In Iowa, Judge Mary Pat Gunderson issued a temporary injunction on Friday to stay the implementation of the swing state’s new voter suppression rules. The rules, which included regulations to verify citizenship, were pushed through by Secretary of State Matt Schultz and passed earlier this summer through an emergency rulemaking process.
Gunderson’s ruling does not directly address the merits of the new voter rules, but in her decision the judge said the rules “have in fact created confusion and mistrust in the voter registration process,” and “have created fear that new citizens will lose their right to vote and/or be charged with a felony and caused some qualified voters to feel deterred from even registering to vote.” The Judge’s ruling blocks the Secretary of State from moving forward in investigating the citizenship status of more than 3,500 voters.
“The court concludes the harm that granting the termporary injunction may prevent outweighs the harm that may result from denying it,” Gunderson wrote in her 12-page ruling.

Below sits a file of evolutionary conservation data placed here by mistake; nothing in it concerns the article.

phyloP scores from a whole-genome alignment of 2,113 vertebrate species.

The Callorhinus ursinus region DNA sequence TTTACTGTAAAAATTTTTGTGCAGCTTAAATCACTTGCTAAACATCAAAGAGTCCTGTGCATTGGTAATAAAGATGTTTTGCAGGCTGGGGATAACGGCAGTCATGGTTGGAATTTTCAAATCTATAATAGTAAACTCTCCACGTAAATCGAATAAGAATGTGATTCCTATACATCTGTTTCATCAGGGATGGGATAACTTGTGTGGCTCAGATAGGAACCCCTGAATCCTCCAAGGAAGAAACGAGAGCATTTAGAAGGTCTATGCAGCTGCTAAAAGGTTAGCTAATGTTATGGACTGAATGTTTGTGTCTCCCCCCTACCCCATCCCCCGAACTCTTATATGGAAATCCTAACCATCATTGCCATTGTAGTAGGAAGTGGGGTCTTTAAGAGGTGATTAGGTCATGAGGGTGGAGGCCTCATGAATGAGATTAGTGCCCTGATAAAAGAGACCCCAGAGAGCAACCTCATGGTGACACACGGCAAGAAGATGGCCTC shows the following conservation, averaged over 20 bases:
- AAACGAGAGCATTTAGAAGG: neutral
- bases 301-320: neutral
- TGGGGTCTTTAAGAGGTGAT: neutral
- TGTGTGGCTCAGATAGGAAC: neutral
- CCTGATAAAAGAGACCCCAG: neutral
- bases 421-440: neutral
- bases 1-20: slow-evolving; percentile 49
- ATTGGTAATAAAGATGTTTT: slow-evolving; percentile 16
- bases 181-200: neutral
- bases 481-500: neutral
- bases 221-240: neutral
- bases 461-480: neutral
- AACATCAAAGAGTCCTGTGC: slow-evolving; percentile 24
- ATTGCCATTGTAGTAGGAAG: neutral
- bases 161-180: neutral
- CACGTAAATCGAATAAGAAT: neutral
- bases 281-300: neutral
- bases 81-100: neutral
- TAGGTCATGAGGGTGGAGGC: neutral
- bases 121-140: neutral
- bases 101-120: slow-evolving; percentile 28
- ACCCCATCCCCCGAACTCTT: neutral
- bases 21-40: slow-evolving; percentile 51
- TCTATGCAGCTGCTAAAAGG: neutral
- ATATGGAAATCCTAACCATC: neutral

The legal complaint against the rules was filed in August by the American Civil Liberties Union and the League of United Latin American Citizens of Iowa.
Rita Bettis, ACLU of Iowa staff attorney on the case, said in a statement: “We believe that every qualified, eligible Iowan should be free to exercise their most profound right of citizenship, the right to vote. This decision ensures that those rights will be protected while our case is proceeding, and that no Iowan, regardless of their Latino heritage, regardless of their status as new U.S. citizens, will have to wonder what it will cost them to vote this coming election.”
Media Resources: ACLU Statement 9/15/12; Chicago Tribune 9/14/12; Reuters 9/14/12; DesMoinesRegister.com 9/14/12
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